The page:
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21st February 2022

UCU strikes: Everything you need to know

The UoM UCU strikes will be starting today over pay and working conditions following strikes that took place last term
UCU strikes: Everything you need to know
Photo: Stinglehammer @ Wikimedia Commons

Starting today and continuing over the next three weeks, further UCU strikes will take place, with staff working at 68 universities in the UK striking on the Four Fights issue. At UoM, strike action will take place on 21, 22, and 28 February, and 1 and 2 March 2022.

Due to Storm Franklin, this morning’s pickets were cancelled however staff hope to be there tomorrow morning and have encouraged students to join them on the picket lines.

Screenshot : UMUCU Twitter

Over 50,000 staff across the country are expected to take part in the strikes according to Manchester World, and the UCU has announced that more than a million students may be impacted. Those who take part will be fighting for better and fairer pay and working conditions, and are demanding a £2,500 pay increase for all staff members, an end to “pay injustice” and zero-hours contracts, and action to tackle “unmanageable workloads”.

Picket lines were set up at institutions across the city in December as part of the movement of national action on pay and working conditions. However, according to the UCU, certain conditions have not been met, and several remaining issues should be addressed:

  • The 20% real term pay cut over the past twelve years
  • Unmanageable workloads faced by current university staff
  • Pay inequality in universities
  • Over-use of insecure contracts

Indeed, despite an increase of 9% in enrolment this year, many university staff are facing difficult working conditions, including 90,000 academic and professional support staff employed on insecure contracts according to the union.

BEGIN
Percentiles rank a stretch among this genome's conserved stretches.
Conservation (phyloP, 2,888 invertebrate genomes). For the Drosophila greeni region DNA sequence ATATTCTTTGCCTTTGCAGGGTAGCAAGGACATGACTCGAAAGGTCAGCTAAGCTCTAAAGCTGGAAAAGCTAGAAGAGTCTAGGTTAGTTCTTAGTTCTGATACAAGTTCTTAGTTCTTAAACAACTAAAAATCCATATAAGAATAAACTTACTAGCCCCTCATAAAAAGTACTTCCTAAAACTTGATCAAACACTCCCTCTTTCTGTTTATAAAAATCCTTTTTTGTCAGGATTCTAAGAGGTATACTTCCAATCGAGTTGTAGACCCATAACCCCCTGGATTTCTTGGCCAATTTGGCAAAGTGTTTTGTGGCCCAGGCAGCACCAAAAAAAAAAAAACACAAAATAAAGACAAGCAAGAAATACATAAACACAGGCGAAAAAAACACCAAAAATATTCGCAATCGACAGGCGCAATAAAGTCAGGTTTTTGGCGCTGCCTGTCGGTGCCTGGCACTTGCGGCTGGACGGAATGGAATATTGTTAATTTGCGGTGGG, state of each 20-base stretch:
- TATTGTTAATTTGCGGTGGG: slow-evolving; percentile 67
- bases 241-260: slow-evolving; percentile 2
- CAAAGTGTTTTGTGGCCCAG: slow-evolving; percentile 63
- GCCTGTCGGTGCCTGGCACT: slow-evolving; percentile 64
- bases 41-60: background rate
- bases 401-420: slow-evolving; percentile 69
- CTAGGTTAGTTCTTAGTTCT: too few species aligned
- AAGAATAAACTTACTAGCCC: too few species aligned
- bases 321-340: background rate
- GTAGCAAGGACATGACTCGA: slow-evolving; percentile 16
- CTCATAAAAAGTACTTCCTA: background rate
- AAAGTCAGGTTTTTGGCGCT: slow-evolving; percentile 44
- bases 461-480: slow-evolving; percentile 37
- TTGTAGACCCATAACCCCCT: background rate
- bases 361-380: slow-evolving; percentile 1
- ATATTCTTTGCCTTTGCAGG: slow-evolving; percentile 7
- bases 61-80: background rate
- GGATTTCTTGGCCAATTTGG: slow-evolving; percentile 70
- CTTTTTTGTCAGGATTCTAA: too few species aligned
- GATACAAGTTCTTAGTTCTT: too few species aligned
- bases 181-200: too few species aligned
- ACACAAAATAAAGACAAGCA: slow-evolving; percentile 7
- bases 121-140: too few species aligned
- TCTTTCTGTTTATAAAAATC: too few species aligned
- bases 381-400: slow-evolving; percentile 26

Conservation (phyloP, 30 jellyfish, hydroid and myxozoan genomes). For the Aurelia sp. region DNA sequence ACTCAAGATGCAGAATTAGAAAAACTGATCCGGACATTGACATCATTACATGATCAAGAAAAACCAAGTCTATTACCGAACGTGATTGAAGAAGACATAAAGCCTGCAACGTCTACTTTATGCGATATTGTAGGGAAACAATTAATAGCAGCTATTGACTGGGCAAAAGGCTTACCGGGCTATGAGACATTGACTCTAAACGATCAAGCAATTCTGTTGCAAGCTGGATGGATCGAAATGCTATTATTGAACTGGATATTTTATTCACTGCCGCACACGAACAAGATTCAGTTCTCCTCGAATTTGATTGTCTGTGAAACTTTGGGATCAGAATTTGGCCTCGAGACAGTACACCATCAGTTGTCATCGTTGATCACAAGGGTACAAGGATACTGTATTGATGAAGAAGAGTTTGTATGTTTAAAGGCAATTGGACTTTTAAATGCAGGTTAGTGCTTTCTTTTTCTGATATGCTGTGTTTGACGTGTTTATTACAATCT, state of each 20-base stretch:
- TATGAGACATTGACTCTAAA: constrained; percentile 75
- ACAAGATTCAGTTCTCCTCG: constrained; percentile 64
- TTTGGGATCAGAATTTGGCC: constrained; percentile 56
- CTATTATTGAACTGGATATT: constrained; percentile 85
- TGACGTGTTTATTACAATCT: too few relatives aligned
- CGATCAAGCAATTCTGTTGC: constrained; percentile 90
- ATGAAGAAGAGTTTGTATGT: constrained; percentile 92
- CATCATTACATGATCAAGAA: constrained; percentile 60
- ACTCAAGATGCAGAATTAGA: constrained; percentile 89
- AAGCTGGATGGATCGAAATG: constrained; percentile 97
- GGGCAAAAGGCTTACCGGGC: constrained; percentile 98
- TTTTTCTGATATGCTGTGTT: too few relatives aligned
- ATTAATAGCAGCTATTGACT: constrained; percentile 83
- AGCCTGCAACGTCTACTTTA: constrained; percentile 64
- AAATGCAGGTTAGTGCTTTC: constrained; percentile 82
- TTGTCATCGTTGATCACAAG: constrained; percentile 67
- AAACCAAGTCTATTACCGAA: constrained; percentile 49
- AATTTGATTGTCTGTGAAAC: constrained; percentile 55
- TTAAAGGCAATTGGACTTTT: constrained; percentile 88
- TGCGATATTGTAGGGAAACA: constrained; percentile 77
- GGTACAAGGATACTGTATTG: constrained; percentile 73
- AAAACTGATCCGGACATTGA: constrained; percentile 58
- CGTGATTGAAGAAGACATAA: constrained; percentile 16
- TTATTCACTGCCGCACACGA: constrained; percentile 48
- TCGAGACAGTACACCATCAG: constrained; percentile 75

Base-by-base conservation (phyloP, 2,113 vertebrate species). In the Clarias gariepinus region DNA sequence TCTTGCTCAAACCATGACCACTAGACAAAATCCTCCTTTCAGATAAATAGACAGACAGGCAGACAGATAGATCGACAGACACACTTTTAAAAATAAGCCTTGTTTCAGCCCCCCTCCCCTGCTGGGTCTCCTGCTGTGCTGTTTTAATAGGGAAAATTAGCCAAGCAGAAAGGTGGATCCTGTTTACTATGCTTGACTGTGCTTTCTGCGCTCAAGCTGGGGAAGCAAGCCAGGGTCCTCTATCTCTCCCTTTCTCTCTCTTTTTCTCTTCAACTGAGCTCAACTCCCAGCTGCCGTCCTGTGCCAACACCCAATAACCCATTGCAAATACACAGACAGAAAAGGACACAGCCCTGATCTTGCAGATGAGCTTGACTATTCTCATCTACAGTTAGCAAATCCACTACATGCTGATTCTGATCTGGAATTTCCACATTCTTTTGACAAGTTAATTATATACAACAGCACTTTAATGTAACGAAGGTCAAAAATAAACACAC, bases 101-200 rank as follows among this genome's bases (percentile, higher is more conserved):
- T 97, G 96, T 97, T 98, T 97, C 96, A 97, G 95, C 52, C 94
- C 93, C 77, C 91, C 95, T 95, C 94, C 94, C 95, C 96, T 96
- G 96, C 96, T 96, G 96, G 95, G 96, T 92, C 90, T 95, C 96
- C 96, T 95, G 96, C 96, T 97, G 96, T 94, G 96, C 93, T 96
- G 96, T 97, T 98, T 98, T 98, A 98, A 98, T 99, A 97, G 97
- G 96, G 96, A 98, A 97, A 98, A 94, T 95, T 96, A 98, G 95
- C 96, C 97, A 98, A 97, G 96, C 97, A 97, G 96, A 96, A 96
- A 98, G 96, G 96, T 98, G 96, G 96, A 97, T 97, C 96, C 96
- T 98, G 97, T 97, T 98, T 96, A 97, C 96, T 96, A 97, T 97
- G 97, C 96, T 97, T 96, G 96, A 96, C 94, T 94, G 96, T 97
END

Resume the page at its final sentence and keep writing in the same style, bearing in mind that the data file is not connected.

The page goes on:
The strikes could be cancelled last minute next week if an agreement between all the parties is found.

However, it is more likely that the opposite could happen as the UCU has made universities’ bosses aware that strikes could eventually be extended. The union has explained that if universities’ bosses go ahead with their decisions to deduct 100% of the pay of those staff who take action short of a strike (ASOS), strikes would then be extended for another few days.  Manchester Metropolitan University’s boss for instance has threatened to withdraw 100% of pay for their staff taking part in ASOS.

As UCU general secretary Jo Grady stated, “rogue university bosses are trying to intimidate staff from taking lawful industrial action by withholding their wages. This is a deeply unfair and unprofessional response from management which will only escalate and prolong these disputes.”

When recently asked on the strikes a UoM spokesperson said:

‘We absolutely understand how important pay and working conditions, and indeed pensions, are to colleagues and we take these views and concerns very seriously.

We also recognise the right of colleagues to take this action but continue to be extremely concerned about the impact on our whole community, particularly on our students who have suffered so much over the past 22 months.

In particular, we’d like to reassure our students that we will do everything we can to minimise any impact on their teaching, learning and wider experience and will of course keep colleagues fully informed of any developments.’


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